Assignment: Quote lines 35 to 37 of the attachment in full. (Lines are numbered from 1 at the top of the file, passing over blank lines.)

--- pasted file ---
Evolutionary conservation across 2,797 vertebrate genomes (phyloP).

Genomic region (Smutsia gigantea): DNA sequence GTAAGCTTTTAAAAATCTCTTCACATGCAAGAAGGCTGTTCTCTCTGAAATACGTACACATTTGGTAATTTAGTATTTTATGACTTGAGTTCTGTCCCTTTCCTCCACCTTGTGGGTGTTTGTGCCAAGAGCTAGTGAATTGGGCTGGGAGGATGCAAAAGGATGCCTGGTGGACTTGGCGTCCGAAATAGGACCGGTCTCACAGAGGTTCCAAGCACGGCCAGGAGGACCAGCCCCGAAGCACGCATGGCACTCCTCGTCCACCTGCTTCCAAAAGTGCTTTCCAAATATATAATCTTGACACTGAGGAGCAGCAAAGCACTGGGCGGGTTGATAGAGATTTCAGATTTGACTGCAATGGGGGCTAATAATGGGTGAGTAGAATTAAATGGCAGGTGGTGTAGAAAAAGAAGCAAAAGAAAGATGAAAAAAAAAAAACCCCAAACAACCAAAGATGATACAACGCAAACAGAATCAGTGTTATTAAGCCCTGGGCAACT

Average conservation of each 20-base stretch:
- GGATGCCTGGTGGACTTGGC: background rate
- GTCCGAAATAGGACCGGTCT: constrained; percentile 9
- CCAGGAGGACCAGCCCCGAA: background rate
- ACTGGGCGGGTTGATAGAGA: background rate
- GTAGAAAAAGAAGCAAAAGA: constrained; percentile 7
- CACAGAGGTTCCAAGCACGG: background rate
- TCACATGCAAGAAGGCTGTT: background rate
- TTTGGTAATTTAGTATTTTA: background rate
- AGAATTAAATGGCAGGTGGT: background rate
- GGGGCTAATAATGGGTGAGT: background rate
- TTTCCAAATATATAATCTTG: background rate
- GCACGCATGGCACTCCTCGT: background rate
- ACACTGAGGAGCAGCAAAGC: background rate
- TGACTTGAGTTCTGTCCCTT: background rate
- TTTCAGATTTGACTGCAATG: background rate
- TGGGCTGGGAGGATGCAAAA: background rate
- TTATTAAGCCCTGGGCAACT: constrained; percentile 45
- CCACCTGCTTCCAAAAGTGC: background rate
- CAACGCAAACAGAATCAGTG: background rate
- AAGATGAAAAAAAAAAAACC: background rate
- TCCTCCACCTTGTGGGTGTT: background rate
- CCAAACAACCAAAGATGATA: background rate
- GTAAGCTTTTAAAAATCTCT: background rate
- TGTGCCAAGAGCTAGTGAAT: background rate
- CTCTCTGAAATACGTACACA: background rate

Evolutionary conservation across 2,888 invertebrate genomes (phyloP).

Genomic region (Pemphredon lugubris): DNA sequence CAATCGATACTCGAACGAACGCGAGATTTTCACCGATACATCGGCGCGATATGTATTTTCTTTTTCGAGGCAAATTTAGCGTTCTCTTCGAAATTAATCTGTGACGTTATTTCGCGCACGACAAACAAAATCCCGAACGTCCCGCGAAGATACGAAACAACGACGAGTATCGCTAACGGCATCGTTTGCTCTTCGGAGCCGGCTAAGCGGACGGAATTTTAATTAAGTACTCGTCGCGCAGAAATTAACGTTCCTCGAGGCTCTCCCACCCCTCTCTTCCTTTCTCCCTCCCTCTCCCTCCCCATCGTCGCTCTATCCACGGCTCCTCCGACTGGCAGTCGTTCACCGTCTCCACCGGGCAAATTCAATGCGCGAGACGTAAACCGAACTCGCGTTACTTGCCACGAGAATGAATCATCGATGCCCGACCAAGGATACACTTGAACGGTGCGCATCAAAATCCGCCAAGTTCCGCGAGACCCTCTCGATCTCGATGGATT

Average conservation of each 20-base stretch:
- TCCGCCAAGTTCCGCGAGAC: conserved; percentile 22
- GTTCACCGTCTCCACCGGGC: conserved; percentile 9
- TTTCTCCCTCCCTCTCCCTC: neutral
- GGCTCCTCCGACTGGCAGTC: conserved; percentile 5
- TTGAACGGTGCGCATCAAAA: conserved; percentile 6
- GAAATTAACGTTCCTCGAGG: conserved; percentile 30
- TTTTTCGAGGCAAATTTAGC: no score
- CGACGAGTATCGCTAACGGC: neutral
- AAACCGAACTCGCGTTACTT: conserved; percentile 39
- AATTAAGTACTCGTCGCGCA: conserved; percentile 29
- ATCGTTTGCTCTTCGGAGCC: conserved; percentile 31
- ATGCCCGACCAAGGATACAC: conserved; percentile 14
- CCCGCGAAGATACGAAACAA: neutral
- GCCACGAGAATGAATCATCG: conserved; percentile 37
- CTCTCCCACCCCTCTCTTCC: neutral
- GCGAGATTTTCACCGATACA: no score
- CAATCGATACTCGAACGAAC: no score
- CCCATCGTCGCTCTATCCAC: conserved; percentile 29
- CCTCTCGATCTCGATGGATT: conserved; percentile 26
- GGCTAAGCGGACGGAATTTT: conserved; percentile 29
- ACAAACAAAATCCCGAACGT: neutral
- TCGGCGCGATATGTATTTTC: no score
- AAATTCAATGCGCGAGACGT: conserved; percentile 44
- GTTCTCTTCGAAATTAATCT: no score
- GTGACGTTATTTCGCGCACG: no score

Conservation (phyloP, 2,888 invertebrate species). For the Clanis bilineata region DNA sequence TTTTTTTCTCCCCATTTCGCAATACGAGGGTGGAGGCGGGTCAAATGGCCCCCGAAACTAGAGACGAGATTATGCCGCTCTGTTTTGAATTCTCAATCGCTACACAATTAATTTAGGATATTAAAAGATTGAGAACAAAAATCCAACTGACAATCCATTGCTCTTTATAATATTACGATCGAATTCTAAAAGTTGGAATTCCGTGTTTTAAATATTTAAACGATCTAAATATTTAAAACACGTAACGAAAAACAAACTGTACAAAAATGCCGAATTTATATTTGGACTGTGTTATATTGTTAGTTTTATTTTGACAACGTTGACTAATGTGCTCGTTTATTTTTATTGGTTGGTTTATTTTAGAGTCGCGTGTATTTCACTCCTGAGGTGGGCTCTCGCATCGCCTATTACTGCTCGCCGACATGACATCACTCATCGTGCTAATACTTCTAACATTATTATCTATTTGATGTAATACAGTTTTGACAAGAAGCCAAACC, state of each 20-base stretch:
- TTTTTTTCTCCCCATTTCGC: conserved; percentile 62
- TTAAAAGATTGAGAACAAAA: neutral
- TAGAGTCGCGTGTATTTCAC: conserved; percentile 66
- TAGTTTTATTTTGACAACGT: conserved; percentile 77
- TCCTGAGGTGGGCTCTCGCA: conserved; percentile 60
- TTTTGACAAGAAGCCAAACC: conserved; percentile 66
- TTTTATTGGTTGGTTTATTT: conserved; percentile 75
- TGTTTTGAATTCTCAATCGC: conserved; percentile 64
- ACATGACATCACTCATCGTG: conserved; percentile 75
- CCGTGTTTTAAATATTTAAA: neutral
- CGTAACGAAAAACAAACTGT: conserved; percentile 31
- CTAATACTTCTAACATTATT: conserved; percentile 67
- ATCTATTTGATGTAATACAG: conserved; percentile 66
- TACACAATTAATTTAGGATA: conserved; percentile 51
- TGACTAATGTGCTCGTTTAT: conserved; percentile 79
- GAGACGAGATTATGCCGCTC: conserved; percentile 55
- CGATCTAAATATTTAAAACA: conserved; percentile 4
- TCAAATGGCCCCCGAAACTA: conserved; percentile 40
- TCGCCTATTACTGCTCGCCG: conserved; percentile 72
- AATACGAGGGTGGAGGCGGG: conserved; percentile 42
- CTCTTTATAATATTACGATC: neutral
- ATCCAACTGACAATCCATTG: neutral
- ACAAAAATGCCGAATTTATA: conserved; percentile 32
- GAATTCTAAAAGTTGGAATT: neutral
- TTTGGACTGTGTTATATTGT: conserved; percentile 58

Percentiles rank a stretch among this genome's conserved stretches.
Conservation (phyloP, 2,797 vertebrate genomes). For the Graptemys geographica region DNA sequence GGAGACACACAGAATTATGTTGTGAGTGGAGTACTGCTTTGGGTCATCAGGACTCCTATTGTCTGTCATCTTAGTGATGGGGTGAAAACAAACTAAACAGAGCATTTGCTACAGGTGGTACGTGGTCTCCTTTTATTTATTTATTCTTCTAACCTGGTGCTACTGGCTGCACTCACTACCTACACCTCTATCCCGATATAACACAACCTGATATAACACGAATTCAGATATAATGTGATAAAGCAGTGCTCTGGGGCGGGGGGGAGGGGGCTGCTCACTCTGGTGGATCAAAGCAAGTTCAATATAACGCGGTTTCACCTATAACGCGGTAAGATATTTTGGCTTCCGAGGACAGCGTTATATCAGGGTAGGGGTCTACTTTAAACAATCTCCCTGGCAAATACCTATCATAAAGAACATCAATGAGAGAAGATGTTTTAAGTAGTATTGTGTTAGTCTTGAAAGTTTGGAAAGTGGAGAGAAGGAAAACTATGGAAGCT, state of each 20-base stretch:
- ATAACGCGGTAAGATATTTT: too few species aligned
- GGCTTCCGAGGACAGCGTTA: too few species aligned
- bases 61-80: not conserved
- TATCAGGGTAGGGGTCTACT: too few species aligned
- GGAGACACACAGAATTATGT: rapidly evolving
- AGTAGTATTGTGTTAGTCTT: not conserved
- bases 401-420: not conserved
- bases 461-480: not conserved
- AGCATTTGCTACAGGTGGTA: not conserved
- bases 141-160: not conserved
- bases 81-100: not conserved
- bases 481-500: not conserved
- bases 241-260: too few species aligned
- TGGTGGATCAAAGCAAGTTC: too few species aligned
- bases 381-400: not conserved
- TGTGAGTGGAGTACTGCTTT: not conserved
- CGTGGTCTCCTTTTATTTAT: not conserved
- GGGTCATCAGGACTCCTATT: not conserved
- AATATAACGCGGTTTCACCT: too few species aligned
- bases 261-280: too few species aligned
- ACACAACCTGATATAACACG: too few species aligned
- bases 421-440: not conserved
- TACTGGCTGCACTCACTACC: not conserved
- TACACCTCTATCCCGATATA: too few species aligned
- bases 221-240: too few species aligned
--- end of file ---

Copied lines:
- GGCTCCTCCGACTGGCAGTC: conserved; percentile 5
- TTGAACGGTGCGCATCAAAA: conserved; percentile 6
- GAAATTAACGTTCCTCGAGG: conserved; percentile 30